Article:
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You are here: Home / Cybercrime / Google's China Approach Is Risky
Google's Approach in China Is Risky Business
Google's Approach in China Is Risky Business
By Patricia Resende / CRM Daily Like this on Facebook Tweet this Link thison Linkedin Link this on Google Plus
PUBLISHED:
APRIL
03
2010
Google is attempting to prove a point to the Chinese government, but some believe its stance comes with a hefty price tag. Google recently moved its search services, Google News and Google Images from Google.cn to Google.com.hk in an effort to make a point to the government in China.

The bold move by Google in late March came after it and 20 other businesses were victims of a China-based cyberattack. Google's bold move was also made to show China's government that it does not agree with censoring Internet searches.

After investigating the cyberattacks on U.S. businesses, Google found evidence that suggested that Gmail accounts of dozens of human-rights activists with a relationship to China were being accessed by third parties via the use of malware.

Risky Business

While Google took a huge step forward against censorship, it may have also put the company at risk of losing business in the form of ad revenue and customers -- and may have put heat on its China-based executives.

Google's web-search service continues to remain unblocked by China's government, but there is nothing that prevents China from censoring and blocking the new service in the future. If it does, Google may be negatively affected.

"Given that our service is entirely legal, we very much hope that the Chinese government will not block Google.com.hk," said Jay Nancarrow, a Google spokesperson. "As we made clear in our blog post, we intend to continue research and development work in China and also to maintain a sales presence there, though the size of the sales team will obviously be partially dependent on the ability of mainland Chinese users to access Google.com.hk."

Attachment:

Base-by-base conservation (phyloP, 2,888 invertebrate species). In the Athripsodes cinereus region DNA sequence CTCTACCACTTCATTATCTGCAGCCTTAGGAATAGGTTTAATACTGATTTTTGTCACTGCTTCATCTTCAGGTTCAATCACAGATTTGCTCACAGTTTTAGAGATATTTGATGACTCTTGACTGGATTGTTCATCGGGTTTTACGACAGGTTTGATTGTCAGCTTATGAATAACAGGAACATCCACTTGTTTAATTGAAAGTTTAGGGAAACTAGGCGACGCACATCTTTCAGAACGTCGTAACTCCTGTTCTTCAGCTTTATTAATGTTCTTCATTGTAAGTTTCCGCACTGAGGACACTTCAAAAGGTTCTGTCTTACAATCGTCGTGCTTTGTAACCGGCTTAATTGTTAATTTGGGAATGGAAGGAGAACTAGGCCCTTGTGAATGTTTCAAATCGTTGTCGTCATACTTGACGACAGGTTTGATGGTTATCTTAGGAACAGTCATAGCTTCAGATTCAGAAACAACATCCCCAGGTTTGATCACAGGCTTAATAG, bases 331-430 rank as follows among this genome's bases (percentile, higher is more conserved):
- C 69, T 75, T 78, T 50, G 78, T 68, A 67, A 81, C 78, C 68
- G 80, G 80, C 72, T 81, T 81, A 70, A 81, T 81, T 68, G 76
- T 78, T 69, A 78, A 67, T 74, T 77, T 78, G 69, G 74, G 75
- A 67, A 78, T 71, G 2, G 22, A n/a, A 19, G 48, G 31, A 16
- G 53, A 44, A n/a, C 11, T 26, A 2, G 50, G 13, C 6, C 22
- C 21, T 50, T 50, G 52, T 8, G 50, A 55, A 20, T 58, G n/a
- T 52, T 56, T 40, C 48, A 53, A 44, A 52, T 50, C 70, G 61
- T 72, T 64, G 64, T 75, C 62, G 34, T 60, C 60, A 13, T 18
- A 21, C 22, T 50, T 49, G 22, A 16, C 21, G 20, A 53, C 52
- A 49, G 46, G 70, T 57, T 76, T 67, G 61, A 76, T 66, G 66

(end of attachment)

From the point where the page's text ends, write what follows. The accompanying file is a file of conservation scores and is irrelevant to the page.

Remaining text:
Heavy Loads

Aside from potentially being blocked by the government, Google is also at risk of losing Internet users to China's own Internet search service Baidu.

Because of the heavy load on Google's servers in Hong Kong, there will be a slowdown in service, and some Google services will be temporarily inaccessible, according to the company.

A service slowdown may push users to Baidu and other search services and may result in the loss of ad revenue. Google, however, said it is not worried about losing any ad revenue because of the switch, as advertisements for politically focused content are not commonly requested.

As of Thursday, Google's YouTube, Google Sites and Blogger services remained blocked, while Google's Docs, Picasa, Groups and mobile services were partially blocked.

Google's move also came with a risk of repercussion to its employees in China.

In an effort to take the heat off its employees in China, Google made it clear that its decision was made by executives in the U.S. and stated that none of its employees in China should be held responsible.

Tell Us What You Think
Comment:

Name:

Anonymous:
Posted: 2010-04-07 @ 12:17am PT
Mainland China should really reconsider its censoring policies. Thank goodness we still have Hong Kong... but in about 37 years HK might be fully transformed and assimilated into the mainland. Hopefully China would be more free by then! You have my support Google!

Anonymous:
Posted: 2010-04-05 @ 3:26pm PT
China doesn't want Google anymore! Don't beg and drag. The internet is much faster and growth much stronger in China right now. I think Google should take all the service out from China if they are serious to move out from China. RIGHT?

Anonymous:
Posted: 2010-04-04 @ 7:51am PT
What is there to calculate now? Google thinks that China owes Google a living. If I were to govern China, I would punish all things Google. FYI, I am not even from China.

Anonymous:
Posted: 2010-04-03 @ 11:24am PT
No doubt that it IS risky for Google, but they're making an important point and deserve to be supported and celebrated by the wider internet community.

The freedom of the internet is under threat constantly, from totalitarian, authoritarian, and just plain bureaucratic-interventionist governments. Here in Canada, our "CanCon" culture mavens are threatening to apply their stupid Canadian-culture-first policy to the internet. What incredible stupidity!

In China, the authoritarian state is much worse, in terms of human rights. What they've done to the poor Falun Dafa folks is a terrible atrocity, along with Tibet and other minorities.

So, carry on Google - you have MY vote and MY business as an ethical AND profit-driven company that really is trying to "not be evil"!

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